Prince Harry and IceCube
Prince Harry and IceCube
by William H. Benson
December 19, 2013
On Friday the thirteenth Prince Harry arrived at the Amundsen-Scott South Pole station. The twenty-nine-year old British army helicopter pilot joined his six UK teammates as they gathered around the mirror-like chrome sphere set atop the red and white striped pole. “It will just prove to everybody,” Harry said, “that there’s so much that can be made possible when you think that nothing else is left.”
His team wore red parkas and was one of three teams that raised funds for Walking with the Wounded, a charity that supports wounded servicemen and women. The United States team wore blue, and the Australian and Canadian team wore yellow. At first, the three teams raced, but then part-way through they gave up the competition and decided to cooperate and enjoy the 208 mile course.
For over a week the three teams’ members walked across Antarctica’s ice on skis, while holding a pole in each hand and pulling a sled that contained food, supplies, and tent. Because the elevation at the South Pole is at 9301feet high, the air is thin, the average daily high temperature this month is -15.7 °F, and the wind blows strong every day. Most of that elevation, nearly two miles thick, is compressed ice.
What did Prince Harry see once he arrived at the South Pole? First, he saw a settlement of no more than 200 people, mainly scientists: glaciologists, astrophysicists, and climatologists. He saw the unheated 164 foot wide geodesic dome, built in 1975, that holds the town’s supplies and fuel, and he saw the modern rectangular box-like building that stands on stilts above the icepack, and where the men and women live and work and relax.
He saw the South Pole Telescope, first directed at the stars in 2007, and also he saw the IceCube Neutrino Observatory, the South Pole’s most amazing attraction. The Observatory is a three-year-old telescope that is aimed not at the stars above, but at the ice underneath.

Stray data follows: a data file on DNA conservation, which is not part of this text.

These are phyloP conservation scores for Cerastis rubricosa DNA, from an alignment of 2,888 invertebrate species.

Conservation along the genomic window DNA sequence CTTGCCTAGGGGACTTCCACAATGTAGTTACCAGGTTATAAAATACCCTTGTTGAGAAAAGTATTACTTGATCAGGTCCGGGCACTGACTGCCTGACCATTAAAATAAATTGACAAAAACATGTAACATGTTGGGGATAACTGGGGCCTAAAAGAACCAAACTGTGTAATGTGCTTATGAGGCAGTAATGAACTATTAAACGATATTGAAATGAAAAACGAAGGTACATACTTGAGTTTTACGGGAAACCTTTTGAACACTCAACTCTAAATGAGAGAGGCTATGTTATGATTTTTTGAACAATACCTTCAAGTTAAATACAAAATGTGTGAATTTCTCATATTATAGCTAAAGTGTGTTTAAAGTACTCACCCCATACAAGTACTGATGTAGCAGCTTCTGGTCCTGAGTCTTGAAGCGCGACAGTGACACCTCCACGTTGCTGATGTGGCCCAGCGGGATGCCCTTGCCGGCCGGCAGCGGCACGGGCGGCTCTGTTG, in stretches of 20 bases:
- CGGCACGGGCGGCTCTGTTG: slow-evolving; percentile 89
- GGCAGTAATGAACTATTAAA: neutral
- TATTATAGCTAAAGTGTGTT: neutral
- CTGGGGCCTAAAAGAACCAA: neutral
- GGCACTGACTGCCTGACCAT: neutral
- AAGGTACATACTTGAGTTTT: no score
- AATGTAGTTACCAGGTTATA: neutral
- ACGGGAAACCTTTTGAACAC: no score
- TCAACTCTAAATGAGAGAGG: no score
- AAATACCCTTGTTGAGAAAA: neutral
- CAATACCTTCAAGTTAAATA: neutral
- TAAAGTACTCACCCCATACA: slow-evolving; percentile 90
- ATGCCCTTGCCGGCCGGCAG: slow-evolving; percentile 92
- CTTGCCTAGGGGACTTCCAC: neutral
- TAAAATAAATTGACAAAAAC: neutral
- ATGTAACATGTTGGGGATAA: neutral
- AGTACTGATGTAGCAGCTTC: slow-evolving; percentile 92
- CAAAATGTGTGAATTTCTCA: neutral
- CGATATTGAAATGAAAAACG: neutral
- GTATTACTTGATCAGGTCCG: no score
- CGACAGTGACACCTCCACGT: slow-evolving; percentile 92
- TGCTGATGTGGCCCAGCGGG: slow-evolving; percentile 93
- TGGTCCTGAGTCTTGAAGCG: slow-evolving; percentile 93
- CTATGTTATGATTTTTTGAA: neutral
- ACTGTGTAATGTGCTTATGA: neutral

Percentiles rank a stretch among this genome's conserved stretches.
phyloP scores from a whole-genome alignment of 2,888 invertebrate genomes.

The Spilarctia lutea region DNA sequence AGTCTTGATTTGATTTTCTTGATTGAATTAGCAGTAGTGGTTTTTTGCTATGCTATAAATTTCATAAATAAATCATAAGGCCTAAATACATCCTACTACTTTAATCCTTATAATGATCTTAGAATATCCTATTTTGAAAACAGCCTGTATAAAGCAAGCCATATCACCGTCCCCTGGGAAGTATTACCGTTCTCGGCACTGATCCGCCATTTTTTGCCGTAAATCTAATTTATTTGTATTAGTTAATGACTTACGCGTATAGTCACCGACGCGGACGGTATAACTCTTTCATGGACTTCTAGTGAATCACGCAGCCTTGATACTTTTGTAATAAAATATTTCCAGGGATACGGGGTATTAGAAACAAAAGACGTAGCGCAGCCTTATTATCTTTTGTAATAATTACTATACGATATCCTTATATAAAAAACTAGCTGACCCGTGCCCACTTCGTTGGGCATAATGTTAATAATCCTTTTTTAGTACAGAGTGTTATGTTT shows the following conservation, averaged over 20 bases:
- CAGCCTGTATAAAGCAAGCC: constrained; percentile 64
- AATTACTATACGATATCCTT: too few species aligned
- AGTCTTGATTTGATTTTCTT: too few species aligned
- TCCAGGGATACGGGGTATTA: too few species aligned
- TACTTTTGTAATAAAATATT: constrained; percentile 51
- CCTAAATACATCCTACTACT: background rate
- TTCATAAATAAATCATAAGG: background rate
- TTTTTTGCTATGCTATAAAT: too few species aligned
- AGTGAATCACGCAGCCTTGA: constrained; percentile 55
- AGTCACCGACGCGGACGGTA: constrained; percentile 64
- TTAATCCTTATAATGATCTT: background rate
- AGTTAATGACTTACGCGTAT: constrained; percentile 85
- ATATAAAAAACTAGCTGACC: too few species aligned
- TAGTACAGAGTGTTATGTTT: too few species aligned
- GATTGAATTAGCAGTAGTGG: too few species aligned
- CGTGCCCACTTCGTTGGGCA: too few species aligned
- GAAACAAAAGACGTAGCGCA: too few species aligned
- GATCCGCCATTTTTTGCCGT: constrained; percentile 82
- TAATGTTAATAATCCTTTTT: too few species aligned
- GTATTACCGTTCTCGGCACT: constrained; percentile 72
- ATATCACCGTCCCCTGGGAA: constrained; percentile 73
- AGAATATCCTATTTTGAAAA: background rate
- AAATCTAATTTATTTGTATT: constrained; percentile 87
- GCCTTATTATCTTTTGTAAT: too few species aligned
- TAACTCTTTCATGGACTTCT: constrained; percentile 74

Scientists drilled eighty-six holes deep into that ice, almost to bedrock. They then dropped a string of sixty Digital Optical Modules, each the size of a basketball, down each hole to depths of between 4750 to 8000 feet. The 5160 DOM’s detect the faint blue light that is emitted whenever a neutrino from outer space strikes an oxygen atom, part of the water molecule. The ghost-like neutrino is without electrical charge and mass, and passes through everything it touches, including planet Earth.
For months, the astrophysicists watched but failed to find any neutrinos, and so they looked at the data again. On November 26, 2013, Professor Lutz Kopke announced that “we have found neutrinos that were very probably generated in the vast expanses of outer space.” He and his fellow scientists discovered twenty-eight high-energy neutrinos that passed through IceCube between 2010 and 2012.
The scientists believe that the neutrinos were created “in the proximity of supernovas, black holes, pulsars, active galaxies, or other extra galactic phenomena.” These cosmic accelerators drove the neutrinos outward in all directions. A reporter explained that IceCube is like a camera that develops “a long-exposure photograph” of what once occurred in deep space. Rather than seeing photons of light, it detects the neutrinos, the negative image of that light.
Astrophysics is a science that promises future revelations, as well as exciting and intriguing glimpses into other galaxies, and into other worlds within our own Milky Way galaxy. Astronomers continue to discover other planets that revolve around their own sun, and their goal is to find a planet situated at that ideal distance from its sun, like Earth, neither too hot nor too cold, a place where plant and animal life could evolve.
So back from the Afghanistan war are Prince Harry, a member of Britain’s royal, and his fellow warriors, some who walked on Antarctica’s ice with a prosthesis, or who saw none of it because they were blinded by a bomb. Harry was truly walking with the wounded. They met the scientists at the frozen South Pole, a place where neither native plant or animal lives, on a continent that receives so little precipitation that geographers label it a desert.
Warriors and scientists have little to say to each other because they each hold different mindsets, distinct and divergent points of view of how to see and relate to the world. A ruler would not send his scientists to the battlefield, and he would not ask his warriors to conduct scientific experiments. But for a few hours last weekend, they met and talked about deep space, neutrinos, and a space observatory located in a dense block of ice a mile or two below their feet.